Sabbath also carries a prophetic messianic element for the Jews. It is an opportunity to remember the perfect shalom of God’s creation and a reminder that one day, God will restore shalom to the world. In this way, the Jews embrace Sabbath as a taste of the coming kingdom of God.
What is Sabbath?
A divine commandment
What is Sabbath to a Christian? We need to begin with a reminder that Sabbath is a commandment. It is no less a commandment than “Thou shall not murder” or “Do not take the Lord’s name in vain.” We are going to talk about it here as a discipline, but let’s remember what God’s commandments are. They are not rules for the sake of rules. They are not ways of earning God’s favor or salvation. God’s commandments are both descriptions of a life lived in communion with him and a means of cultivating such a life. In this way, Sabbath both describes and cultivate a life centered on God.
Life centered on God
Sabbath is a discipline of time. Our lives are ordered by the rhythms of time, measured by the passing of days, weeks, months and years. We are obsessed with time. Consider how much we try to control it. We seek to reclaim “the good old days” and long for the days to come. Productivity and efficiency are like gold as we find new ways to multitask and get what we want or need more quickly. When we are young we try to be adults, and when we are old we can go to extreme lengths to look and feel young again. But despite all our efforts, we cannot control time.
Sabbath is an acknowledgement that time is beyond our control. When we practice Sabbath, we release our grip on time and place it in the hands of God. It is like tithing. Tithing is a discipline in which we give a portion of our money to God as a demonstration that every bit of our money and possessions belong to him. When we practice Sabbath, we declare time is outside our jurisdiction. It is God’s to control. It is his creation and only he is Lord over time. When we practice Sabbath, we demonstrate this reality by giving a portion back to God.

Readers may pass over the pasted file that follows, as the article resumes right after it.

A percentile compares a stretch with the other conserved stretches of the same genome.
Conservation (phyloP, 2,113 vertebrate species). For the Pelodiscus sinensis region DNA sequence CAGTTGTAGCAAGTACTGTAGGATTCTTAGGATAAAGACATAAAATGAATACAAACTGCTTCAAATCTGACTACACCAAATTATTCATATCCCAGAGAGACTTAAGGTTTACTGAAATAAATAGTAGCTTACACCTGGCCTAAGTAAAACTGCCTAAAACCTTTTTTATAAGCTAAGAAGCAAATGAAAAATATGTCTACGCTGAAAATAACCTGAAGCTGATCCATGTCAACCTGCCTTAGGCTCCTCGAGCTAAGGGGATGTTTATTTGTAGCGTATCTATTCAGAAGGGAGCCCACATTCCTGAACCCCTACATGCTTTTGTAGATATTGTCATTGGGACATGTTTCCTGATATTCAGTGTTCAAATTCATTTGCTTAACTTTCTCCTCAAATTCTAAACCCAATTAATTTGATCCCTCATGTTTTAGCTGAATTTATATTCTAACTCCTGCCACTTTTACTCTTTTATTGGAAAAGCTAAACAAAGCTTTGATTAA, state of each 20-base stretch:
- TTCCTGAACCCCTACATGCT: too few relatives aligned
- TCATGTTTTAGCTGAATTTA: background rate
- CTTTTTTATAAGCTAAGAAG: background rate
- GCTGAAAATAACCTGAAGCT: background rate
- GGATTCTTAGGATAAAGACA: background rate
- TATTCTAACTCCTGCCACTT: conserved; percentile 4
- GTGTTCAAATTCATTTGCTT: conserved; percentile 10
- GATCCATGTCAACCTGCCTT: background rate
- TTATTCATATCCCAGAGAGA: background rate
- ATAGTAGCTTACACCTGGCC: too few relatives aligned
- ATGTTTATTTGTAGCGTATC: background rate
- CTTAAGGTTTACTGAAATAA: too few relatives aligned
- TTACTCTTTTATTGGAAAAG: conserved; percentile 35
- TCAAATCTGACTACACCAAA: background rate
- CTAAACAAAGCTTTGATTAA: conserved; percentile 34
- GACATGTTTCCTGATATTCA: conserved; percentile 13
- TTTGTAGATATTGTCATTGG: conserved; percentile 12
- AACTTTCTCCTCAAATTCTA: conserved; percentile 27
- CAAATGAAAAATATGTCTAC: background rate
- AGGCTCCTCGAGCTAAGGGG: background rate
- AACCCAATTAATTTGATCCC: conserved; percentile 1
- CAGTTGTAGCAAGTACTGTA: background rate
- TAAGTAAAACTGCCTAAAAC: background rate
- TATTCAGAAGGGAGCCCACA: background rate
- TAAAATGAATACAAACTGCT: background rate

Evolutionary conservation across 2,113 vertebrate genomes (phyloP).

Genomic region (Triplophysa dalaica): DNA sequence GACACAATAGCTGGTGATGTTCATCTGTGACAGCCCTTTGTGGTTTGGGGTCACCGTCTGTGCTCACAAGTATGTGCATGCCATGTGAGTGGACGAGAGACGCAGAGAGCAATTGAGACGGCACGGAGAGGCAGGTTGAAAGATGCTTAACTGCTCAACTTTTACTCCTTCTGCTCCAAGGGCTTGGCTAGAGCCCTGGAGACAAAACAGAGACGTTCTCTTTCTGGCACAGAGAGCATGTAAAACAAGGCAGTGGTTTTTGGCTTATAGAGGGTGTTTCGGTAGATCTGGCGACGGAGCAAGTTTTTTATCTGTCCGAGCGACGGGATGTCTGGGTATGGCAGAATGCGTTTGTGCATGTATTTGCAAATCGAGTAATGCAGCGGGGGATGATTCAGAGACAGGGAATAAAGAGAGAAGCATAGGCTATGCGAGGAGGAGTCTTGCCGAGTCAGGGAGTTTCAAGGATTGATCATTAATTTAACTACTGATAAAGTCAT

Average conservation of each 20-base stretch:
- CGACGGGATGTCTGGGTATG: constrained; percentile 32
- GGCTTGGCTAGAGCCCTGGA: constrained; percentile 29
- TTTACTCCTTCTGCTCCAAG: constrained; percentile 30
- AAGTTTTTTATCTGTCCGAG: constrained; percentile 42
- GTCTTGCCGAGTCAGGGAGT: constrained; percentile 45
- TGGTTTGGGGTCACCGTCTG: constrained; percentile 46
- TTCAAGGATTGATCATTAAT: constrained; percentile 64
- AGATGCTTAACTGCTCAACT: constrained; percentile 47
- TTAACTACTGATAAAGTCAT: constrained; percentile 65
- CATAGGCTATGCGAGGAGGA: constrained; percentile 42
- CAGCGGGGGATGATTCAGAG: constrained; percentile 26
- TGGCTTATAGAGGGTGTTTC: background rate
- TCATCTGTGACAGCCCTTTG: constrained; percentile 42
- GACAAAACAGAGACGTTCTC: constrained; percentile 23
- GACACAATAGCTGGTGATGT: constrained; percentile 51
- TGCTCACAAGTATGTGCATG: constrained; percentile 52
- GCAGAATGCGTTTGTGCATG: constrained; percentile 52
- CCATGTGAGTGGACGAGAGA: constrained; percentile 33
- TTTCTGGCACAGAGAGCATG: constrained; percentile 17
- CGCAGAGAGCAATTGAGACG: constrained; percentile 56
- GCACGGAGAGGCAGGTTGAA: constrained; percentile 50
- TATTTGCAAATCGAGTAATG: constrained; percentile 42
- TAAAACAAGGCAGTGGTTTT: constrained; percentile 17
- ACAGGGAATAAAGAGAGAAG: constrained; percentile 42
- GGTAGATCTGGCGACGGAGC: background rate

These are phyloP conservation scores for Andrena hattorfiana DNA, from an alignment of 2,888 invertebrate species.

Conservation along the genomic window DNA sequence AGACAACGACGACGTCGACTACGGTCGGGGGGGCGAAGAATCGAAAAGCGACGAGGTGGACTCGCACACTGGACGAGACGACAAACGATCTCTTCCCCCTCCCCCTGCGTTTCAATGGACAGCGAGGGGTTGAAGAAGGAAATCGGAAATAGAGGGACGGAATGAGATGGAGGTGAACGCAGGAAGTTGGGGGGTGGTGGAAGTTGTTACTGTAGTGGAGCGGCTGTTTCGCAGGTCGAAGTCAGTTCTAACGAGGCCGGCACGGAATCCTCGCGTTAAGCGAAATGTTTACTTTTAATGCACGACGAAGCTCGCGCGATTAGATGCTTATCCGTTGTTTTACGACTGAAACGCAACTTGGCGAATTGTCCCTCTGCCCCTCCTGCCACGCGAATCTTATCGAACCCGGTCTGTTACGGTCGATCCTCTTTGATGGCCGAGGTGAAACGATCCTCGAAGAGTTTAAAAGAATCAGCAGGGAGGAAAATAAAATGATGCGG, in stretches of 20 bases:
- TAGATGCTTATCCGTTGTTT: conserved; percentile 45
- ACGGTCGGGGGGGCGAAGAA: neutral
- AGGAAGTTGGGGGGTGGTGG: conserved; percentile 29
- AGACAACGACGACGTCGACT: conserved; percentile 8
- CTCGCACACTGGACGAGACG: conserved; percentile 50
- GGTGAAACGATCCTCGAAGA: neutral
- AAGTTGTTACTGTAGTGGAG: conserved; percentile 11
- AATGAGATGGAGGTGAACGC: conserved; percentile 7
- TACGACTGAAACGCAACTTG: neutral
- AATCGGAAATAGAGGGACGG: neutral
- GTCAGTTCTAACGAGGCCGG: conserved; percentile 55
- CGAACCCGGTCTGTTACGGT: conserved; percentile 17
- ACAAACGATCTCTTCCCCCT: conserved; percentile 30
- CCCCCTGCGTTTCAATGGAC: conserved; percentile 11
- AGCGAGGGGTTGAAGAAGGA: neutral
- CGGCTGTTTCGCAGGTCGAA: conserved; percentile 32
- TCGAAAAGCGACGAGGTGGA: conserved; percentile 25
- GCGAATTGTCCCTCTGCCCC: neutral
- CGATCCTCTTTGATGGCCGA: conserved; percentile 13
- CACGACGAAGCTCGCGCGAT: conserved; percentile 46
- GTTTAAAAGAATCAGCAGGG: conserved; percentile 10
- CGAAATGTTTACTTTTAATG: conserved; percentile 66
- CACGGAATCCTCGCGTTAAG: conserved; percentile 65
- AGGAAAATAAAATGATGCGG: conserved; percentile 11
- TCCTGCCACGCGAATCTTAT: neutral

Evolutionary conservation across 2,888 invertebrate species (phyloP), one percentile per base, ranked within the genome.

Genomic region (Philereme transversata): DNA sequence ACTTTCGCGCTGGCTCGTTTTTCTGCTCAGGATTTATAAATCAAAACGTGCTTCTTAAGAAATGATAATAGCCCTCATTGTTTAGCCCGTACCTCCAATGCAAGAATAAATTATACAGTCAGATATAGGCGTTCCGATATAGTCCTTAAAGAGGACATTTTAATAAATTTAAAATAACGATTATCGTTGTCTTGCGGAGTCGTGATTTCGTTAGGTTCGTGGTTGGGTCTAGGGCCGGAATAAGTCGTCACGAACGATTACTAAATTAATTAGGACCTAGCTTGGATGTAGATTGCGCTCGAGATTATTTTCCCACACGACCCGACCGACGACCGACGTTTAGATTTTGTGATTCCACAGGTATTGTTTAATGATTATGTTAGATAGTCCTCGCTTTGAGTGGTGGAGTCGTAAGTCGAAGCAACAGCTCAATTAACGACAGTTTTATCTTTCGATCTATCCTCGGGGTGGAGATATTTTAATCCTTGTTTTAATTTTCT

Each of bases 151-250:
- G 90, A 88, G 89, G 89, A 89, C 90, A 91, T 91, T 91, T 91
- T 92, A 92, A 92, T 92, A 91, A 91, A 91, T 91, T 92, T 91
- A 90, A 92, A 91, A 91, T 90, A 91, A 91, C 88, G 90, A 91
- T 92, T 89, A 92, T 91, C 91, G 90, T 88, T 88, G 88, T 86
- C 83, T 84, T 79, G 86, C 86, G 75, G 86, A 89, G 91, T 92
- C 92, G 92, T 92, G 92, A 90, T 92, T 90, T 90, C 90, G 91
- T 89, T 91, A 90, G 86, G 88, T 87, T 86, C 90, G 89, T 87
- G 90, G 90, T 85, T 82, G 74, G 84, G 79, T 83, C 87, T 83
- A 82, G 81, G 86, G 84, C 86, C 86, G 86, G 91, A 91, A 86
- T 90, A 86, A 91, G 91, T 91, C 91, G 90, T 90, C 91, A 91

The faithful observance of Sabbath is a daily practice, not weekly. For three days we anticipate and prepare for Sabbath. Then we welcome her into our homes like an honored guest, and for the next three days we remember the glorious gift of resting in the Lord. Practicing Sabbath builds a rhythm into our lives, a rhythm in which every moment is pointing toward the divine gift of God’s presence and Sabbath’s promise of shalom. The rhythm of a weekly Sabbath reinforces our commitment to build our lives on the foundation of following Jesus.
“More than Israel kept the Sabbath, the Sabbath kept Israel.” This is a Jewish saying that likely goes back to the Babylonian exile. Imagine for a moment living in a culture opposed to your identity as God’s chosen people. The temple is destroyed, the sacrificial system gone. Sabbath, however, is a practice you can still continue as a community. At sundown on Friday, you can refrain from work and welcome Sabbath rest into your home.
Sabbath united the Jews in exile. It helped them maintain a distinct identity and avoid being absorbed into a foreign culture. There are some similarities between the life of a disciple and the life of an exiled Israelite. We live in a culture that does not understand our practices; at times it can even be hostile toward them. As it was for the exiled Israelites, Sabbath is a helpful practice for disciples, keeping us from being wholly assimilated into a culture that is out of step with the life we are created to live.
Sabbath removes us from culture for a time. It reminds us who we are, what our lives are centered upon and from whom we receive value. Culture has an incredible influence on us. It is a quickly flowing river that can easily carry us away. Sabbath allows us to step out of the current for a moment. On the banks of Sabbath, we gain perspective. We see culture for what it is, where it is good and where it is not. On the banks, we also find rest, so when we return we have the strength to choose our direction, with or against the flow.